Thank you. I’m happy. They turned out quite well, but I’m not a model in the sense that I would want to make my career out of it. , I don’t really want to be a model but I have done some model jobs to get money from it. But it’s not anything that I would put my whole passion into. The reason that I did a photo-shoot for a vintage boutique was that it was quite fun because I got paid. But it’s not what I would want to do as my career. I’m not a model.

How is it going with reviews and feedback from the album?

I have seen a few reviews. I try not to read everything that is coming up because … I think it’s good to get positive and negative feedback, but I also just want to continue doing what I feel is stimulating for me. I really love this album and if people like it, that’s great. If they don’t like it, you know, bad for you, then you don’ have to listen to it. But I think all the reviews that I’ve read have been really good. There is always gonna be one that is not as good as the others but each one that I have read has been really good. So I’m very happy.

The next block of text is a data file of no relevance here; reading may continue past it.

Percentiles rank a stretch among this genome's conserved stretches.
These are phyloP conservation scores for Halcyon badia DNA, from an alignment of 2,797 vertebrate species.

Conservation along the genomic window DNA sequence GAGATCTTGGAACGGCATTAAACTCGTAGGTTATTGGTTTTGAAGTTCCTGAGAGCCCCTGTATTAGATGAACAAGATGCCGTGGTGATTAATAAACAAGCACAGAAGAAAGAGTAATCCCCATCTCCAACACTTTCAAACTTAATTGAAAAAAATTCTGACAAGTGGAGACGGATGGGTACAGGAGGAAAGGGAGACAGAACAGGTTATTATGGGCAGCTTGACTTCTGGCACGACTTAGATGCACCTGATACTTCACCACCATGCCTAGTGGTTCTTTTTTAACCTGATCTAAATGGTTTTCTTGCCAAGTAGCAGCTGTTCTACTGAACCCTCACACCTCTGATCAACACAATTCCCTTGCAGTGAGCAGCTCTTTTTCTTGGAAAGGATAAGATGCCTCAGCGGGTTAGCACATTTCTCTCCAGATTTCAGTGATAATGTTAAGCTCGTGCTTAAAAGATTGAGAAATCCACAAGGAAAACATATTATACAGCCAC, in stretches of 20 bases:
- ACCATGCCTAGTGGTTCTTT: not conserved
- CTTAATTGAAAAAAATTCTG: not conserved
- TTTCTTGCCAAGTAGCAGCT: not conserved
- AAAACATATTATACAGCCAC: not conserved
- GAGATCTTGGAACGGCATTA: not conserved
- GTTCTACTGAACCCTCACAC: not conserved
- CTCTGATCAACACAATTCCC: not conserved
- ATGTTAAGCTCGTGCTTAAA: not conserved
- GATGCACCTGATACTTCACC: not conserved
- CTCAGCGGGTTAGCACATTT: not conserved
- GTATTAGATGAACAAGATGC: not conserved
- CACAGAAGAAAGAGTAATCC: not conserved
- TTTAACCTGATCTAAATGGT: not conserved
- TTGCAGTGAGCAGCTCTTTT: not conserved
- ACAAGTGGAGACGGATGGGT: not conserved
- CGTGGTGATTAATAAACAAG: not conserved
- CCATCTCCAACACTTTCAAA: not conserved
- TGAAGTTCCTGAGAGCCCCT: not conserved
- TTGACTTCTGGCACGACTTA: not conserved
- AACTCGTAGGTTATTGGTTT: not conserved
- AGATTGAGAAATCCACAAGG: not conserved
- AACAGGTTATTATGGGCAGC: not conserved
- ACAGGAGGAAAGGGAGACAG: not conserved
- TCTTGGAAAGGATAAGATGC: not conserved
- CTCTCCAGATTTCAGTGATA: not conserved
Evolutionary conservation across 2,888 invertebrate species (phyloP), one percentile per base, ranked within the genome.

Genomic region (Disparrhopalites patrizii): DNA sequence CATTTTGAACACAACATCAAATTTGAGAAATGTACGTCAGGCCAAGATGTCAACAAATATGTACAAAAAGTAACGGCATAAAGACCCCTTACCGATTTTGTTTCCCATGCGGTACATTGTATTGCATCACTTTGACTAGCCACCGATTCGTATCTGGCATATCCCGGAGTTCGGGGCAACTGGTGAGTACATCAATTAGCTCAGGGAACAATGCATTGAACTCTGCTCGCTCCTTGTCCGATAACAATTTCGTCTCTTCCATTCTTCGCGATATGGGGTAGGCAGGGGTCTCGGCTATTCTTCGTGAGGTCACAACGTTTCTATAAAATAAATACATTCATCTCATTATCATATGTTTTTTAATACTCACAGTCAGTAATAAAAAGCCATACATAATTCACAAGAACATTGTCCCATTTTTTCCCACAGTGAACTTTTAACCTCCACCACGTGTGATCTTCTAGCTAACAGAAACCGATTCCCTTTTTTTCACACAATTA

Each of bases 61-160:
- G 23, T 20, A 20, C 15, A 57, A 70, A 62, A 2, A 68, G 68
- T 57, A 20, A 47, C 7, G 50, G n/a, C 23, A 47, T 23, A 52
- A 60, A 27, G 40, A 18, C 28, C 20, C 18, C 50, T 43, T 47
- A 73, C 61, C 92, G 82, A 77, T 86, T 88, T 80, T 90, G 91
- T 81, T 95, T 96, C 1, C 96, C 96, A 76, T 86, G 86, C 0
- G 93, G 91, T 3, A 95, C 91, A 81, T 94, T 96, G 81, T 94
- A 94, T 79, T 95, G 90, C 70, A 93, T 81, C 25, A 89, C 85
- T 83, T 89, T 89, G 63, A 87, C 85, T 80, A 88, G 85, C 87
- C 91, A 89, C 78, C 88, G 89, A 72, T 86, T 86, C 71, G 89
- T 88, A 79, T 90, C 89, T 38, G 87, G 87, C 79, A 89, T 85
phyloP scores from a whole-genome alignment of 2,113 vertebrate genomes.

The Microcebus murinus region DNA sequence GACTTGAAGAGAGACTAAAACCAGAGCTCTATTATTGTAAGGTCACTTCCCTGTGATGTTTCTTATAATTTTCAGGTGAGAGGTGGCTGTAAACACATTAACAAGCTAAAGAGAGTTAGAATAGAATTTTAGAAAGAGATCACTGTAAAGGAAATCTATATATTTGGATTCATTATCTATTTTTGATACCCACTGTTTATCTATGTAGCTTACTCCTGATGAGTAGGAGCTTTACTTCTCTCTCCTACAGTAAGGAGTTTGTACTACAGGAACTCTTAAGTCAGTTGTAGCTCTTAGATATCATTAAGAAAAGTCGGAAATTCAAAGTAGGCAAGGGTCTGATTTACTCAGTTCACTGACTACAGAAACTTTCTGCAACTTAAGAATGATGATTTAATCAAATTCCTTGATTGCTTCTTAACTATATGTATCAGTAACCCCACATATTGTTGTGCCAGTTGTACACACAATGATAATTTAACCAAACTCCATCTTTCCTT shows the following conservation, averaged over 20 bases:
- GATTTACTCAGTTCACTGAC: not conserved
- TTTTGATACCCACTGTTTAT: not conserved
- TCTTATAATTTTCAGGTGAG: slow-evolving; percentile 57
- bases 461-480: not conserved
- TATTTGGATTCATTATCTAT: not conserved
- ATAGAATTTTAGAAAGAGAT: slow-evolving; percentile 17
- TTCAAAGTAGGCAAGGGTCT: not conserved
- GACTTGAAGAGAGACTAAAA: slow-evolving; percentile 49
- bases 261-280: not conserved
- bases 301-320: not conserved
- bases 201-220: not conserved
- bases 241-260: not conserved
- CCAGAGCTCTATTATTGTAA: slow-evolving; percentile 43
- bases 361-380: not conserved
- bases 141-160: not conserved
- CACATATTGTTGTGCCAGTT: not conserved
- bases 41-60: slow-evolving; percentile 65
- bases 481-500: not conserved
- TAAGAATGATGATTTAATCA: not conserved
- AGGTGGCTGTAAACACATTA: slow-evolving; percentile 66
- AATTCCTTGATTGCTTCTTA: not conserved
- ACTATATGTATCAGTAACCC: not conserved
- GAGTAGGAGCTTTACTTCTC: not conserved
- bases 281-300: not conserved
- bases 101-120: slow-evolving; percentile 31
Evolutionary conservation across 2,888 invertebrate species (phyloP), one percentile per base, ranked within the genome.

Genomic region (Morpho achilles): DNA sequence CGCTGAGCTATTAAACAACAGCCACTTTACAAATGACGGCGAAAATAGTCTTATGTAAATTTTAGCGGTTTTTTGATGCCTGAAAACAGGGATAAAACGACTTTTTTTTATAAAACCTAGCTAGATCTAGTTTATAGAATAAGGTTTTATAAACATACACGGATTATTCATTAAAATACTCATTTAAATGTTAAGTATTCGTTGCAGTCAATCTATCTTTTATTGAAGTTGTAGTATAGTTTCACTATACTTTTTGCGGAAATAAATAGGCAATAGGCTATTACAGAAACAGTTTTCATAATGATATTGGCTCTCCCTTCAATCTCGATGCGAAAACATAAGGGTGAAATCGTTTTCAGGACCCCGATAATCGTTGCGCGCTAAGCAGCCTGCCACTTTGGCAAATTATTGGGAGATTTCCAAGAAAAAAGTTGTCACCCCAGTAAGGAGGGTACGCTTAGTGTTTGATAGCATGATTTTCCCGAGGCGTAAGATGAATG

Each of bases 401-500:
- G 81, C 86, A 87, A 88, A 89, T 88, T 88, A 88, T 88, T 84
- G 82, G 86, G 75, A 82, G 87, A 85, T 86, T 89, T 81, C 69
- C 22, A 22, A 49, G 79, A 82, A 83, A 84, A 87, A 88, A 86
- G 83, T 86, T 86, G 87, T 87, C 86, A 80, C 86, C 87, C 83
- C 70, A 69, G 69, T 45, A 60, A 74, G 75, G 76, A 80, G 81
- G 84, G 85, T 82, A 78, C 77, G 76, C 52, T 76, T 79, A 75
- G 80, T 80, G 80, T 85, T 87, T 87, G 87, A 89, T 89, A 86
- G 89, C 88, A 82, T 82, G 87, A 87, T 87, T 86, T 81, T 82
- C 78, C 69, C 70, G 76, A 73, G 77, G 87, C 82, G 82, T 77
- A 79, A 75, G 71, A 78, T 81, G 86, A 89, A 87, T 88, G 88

You’ve done quite a few live shows as Mia Klose act now in London. Are you planning some proper UK tour or even other countries?

We want to go on tour as soon as possible, but at the moment we’re just looking to see what gig opportunities there are. And we want obviously to take the gigs that will make it worth for us to go; we don’t want to just take a rubbish pub gig that is not gonna do any favours for us. And you know, when you go somewhere it costs to travel and there are expenses and all that. So, we’re just really waiting for the right offers to go on a tour in the UK first, to start with. And then go to the rest of Europe and hopefully to America also, because we’ve got a lot of fans over there.